By now, we all know what happened. A highly sophisticated, coordinated attack, on the anniversary of the Yom Kippur War, catching us by surprise as we were heading out to celebrate our annual finishing of the תורה cycle. Instead of celebration, there was mourning. Instead of joy, fear. But even in the midst of it all, there are moments that stand out for their beauty, even on that horrific first morning. As the first waves of reserve-duty soldiers were being called up, there was a group that was standing on the corner of our block, changing from their בגדי שבת to their מדים, because they were called up in the middle of הקפות, and packing themselves up to leave. People were bringing them food and drink, because everyone is watching as their sons and brothers and husbands and cousins are heading off to war and all we want to do is contribute in any way we can. And as this group of six soldiers is getting themselves ready, an impromptu הקפה breaks out, with Jews of every stripe joining in to dance on the street corner with these soldiers who are on their way out to defend Israel and the Jewish people.
There are more moments of beauty, of course. Like the constant stream of donations of food and dry goods to the soldiers who are on the front lines. Or the hours-long lines to donate blood. Or the canceling of בין הזמנים so that the spiritual fight can be waged with the same ferocity as the physical fight. Or the nonstop notifications of volunteer opportunities to do anything and everything imaginable. But the beauty is bittersweet, because at the end of the day, we are at war. And the soldiers who are out there fighting are ones who have lives. And families. One who had a baby 11 days ago. Another two who are newlyweds. One who missed the ברית of his newborn son. Another soldier who was supposed to be getting married now. Still another who simply had plans to hang out with a friend for the evening. All of them, like all 300,000 soldiers who were called up, yanked from their lives, and everyone in their lives suddenly finding themselves without their fathers, their brothers, their grandfathers, their friends, saying goodbye and not knowing when they will see them again. And that’s not to mention the hundreds—hundreds!—who were already killed, the thousands wounded, the incomprehensible number of those taken captive in Gaza.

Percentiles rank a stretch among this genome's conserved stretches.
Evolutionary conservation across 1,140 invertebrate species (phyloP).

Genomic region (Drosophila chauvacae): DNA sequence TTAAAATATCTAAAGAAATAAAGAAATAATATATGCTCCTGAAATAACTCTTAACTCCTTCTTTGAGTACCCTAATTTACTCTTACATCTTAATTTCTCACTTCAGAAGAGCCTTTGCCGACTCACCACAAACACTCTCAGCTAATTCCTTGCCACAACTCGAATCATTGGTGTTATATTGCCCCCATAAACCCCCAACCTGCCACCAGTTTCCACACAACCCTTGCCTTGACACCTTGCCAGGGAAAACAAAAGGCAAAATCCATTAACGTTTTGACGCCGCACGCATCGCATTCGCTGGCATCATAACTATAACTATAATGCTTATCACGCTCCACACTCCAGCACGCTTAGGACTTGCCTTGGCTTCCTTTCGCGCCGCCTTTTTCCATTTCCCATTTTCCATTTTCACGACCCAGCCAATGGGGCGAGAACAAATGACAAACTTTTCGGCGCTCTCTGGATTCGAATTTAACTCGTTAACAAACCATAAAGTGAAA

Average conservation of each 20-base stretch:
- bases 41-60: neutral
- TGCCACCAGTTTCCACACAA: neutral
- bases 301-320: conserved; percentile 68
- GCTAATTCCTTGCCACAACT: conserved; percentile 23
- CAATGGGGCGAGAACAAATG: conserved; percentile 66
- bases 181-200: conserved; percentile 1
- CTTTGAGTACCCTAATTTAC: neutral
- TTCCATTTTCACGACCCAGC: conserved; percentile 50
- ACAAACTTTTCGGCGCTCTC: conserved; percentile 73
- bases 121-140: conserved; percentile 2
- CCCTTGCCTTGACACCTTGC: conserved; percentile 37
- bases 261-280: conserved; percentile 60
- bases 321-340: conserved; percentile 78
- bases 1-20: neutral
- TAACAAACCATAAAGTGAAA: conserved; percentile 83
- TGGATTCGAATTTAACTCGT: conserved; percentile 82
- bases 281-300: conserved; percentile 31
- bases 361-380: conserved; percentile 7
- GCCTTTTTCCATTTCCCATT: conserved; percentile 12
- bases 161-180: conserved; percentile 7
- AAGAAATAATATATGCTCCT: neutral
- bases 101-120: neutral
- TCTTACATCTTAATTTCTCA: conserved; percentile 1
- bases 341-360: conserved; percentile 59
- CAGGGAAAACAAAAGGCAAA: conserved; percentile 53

Everyone has a role to play in this war. Everyone has their job. For the soldiers, that’s fighting. For the rest of us, that’s making sure they can fight that fight, whether here in Israel or anywhere in the Diaspora. Give, however you can. Spread the truth about what’s going on here. Daven, daven, daven. Have extra כוונה by the ברכה for שלום in שמונה עשרה, and say as much תהלים as you can. This is a war that will be fought on every front, and it needs every foot-soldier of the Jewish people to help fight it.
The soundtrack to my world right now is still the sounds of war. I’m still scared for my family and friends who are on the front. I’m still shattered by the staggering numbers of casualties. And I am still comforted by the Jewish people coming together as an עם אחד בלב אחד, כי אין לנו ארץ אחרת.
Please continue to daven for us, and the following soldiers, especially:
עזרא צבי יוסף בן אריאלה פנינה
יעקב זכריה בן אריאלה פנינה
אליהו סִינַי בן ביילא רבקה
נַתַּן בן דבורה אסתר
דוד אלכסנדר בן דבורה אסתר
אלכסנדר בן שרה אלישבע
ראובן אליעזר בן אביגיל אסתר
בועז כָּלֵב בן יפָה מרים
“כי ה׳ אלקיכם ההולך עמכם להלחם לכם עם אויביכם להושיע אתכם”
“ה׳ ישמור צאתך ובואך מעתה ועד עולם”